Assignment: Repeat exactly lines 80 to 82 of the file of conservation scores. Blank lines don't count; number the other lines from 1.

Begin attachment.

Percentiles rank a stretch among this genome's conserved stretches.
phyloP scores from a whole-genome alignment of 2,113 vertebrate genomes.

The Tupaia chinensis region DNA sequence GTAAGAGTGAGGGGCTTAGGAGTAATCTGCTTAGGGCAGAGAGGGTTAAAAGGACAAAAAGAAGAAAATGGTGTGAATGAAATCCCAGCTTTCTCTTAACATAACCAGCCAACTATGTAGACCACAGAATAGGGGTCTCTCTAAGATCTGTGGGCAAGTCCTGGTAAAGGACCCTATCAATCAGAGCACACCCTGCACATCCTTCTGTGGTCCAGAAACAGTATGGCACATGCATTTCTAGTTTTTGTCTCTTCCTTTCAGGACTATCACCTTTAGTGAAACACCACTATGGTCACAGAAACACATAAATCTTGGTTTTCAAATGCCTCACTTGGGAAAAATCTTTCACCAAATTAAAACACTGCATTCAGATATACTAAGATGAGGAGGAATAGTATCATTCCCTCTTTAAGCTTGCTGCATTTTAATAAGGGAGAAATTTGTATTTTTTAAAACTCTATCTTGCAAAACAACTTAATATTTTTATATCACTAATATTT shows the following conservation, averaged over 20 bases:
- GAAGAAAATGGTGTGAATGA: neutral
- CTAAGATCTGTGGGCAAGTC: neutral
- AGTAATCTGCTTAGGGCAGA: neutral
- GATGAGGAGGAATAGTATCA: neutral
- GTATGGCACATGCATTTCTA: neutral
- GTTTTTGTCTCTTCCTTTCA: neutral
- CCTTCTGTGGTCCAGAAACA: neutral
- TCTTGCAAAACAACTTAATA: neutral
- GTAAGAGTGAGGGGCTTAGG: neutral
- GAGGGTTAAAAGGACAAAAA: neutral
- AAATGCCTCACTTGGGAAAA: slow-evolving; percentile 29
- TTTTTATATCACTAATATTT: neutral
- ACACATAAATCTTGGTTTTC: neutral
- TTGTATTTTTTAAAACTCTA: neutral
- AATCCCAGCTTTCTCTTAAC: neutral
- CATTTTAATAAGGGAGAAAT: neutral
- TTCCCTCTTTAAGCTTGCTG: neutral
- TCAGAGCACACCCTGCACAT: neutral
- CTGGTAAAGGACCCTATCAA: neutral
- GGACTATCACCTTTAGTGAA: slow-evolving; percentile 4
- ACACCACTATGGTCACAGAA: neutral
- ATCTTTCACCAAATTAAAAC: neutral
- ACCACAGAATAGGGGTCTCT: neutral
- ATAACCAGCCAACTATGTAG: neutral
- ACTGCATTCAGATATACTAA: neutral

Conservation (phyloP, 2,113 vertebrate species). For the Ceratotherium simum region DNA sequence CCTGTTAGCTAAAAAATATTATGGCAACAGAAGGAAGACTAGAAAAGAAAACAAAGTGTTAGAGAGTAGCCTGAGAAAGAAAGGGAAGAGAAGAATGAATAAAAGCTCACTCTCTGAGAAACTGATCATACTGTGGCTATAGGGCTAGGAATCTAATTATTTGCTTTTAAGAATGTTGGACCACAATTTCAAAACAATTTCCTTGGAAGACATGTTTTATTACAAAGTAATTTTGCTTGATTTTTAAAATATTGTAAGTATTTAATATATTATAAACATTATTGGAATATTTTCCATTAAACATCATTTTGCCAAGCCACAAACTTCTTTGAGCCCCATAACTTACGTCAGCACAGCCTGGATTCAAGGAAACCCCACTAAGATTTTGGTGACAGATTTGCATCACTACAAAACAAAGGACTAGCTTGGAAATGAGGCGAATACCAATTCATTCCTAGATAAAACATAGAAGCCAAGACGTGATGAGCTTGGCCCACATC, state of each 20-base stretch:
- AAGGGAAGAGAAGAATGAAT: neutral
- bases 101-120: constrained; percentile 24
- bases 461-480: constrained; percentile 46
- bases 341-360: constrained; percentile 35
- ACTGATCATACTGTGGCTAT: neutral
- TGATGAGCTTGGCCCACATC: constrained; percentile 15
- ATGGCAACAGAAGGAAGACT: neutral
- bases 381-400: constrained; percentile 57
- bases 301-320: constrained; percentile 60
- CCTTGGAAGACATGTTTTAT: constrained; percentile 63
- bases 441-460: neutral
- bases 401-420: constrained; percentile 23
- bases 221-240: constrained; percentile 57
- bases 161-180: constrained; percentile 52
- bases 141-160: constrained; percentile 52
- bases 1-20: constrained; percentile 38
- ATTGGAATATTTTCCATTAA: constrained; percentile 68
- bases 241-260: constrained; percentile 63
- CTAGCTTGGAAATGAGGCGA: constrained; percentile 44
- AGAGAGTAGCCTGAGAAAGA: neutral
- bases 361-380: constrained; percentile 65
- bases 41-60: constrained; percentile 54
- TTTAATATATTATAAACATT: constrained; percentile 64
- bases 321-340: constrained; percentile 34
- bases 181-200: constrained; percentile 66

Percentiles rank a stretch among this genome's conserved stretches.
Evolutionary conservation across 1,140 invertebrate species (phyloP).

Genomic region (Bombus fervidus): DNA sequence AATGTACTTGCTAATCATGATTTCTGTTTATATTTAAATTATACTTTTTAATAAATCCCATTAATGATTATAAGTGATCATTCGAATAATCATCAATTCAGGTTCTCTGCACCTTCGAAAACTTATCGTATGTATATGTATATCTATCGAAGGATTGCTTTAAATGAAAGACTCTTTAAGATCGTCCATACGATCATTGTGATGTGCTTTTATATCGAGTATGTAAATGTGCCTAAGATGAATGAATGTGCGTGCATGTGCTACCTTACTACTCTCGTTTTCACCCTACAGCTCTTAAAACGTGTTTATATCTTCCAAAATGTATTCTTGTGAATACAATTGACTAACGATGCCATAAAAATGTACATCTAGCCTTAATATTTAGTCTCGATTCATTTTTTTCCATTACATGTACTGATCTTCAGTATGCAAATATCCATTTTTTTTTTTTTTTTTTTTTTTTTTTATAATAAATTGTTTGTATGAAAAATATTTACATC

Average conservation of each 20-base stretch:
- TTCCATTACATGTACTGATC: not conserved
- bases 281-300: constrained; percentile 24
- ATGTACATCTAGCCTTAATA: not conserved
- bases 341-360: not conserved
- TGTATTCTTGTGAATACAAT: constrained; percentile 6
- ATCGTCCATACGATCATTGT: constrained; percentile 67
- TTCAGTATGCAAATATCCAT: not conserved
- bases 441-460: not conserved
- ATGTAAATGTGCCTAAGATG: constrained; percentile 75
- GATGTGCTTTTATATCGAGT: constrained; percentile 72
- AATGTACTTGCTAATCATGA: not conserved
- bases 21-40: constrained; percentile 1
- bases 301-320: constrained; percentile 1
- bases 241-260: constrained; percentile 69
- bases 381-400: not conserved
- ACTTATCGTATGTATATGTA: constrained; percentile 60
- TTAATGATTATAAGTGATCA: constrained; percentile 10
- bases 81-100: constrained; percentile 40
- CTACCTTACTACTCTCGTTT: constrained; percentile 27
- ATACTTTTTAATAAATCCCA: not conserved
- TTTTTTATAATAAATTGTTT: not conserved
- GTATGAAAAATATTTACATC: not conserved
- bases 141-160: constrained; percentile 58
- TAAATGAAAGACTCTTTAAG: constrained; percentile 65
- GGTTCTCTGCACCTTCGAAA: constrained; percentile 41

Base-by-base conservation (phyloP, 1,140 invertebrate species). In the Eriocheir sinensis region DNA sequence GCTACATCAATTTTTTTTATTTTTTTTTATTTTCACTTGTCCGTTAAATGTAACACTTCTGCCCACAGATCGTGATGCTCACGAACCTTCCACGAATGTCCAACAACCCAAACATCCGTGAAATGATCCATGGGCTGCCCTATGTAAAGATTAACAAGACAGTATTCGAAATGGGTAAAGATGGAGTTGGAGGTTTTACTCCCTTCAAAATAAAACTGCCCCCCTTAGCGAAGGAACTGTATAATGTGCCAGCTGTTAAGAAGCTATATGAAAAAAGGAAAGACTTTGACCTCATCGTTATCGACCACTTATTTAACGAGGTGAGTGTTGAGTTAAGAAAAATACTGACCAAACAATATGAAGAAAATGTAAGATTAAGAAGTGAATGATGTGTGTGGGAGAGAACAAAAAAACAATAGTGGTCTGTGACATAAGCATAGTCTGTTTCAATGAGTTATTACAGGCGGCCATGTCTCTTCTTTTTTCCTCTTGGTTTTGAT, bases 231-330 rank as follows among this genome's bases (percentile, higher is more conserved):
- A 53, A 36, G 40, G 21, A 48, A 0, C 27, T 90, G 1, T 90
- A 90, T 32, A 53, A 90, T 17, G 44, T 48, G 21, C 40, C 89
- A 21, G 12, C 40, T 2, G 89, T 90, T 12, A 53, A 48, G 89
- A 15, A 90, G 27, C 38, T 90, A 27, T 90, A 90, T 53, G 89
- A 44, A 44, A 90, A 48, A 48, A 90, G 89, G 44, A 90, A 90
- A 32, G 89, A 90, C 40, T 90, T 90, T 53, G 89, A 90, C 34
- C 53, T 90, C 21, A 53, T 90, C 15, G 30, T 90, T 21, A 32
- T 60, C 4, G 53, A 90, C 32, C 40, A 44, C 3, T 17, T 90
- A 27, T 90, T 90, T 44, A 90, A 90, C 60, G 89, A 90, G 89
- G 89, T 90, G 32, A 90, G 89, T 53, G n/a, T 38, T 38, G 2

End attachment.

- GTATGAAAAATATTTACATC: not conserved
- bases 141-160: constrained; percentile 58
- TAAATGAAAGACTCTTTAAG: constrained; percentile 65